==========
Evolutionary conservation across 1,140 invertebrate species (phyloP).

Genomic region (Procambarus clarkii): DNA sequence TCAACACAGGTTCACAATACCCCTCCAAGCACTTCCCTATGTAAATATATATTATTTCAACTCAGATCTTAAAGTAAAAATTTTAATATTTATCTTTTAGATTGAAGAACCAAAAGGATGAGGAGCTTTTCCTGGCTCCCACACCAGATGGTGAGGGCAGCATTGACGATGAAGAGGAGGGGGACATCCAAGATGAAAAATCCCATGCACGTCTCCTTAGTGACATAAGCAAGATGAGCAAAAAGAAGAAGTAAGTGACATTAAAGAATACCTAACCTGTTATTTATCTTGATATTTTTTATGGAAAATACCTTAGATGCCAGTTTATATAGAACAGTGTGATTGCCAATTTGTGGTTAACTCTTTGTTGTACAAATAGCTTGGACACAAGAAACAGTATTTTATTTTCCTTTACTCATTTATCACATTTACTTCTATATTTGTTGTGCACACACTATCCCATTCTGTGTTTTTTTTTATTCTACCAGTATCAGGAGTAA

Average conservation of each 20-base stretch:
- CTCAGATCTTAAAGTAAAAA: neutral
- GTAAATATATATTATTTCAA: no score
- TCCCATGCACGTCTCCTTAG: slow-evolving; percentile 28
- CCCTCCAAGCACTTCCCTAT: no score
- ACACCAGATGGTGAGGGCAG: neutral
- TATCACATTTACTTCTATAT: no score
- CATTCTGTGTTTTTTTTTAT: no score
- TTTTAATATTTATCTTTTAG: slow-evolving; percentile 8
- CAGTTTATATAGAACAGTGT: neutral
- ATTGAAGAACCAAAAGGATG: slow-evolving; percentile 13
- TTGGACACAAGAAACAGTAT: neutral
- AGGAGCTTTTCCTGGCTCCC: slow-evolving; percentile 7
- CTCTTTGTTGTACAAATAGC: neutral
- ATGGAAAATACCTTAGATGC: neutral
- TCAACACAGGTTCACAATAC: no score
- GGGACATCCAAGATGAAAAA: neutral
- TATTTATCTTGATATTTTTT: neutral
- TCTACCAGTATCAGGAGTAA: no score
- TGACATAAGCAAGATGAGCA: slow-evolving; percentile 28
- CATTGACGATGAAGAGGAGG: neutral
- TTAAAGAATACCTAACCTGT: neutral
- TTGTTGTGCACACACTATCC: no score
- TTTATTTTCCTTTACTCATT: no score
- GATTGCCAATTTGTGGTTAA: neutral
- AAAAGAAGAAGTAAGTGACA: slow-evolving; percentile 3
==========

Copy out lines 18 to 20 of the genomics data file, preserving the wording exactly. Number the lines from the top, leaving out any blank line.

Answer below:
- TCAACACAGGTTCACAATAC: no score
- GGGACATCCAAGATGAAAAA: neutral
- TATTTATCTTGATATTTTTT: neutral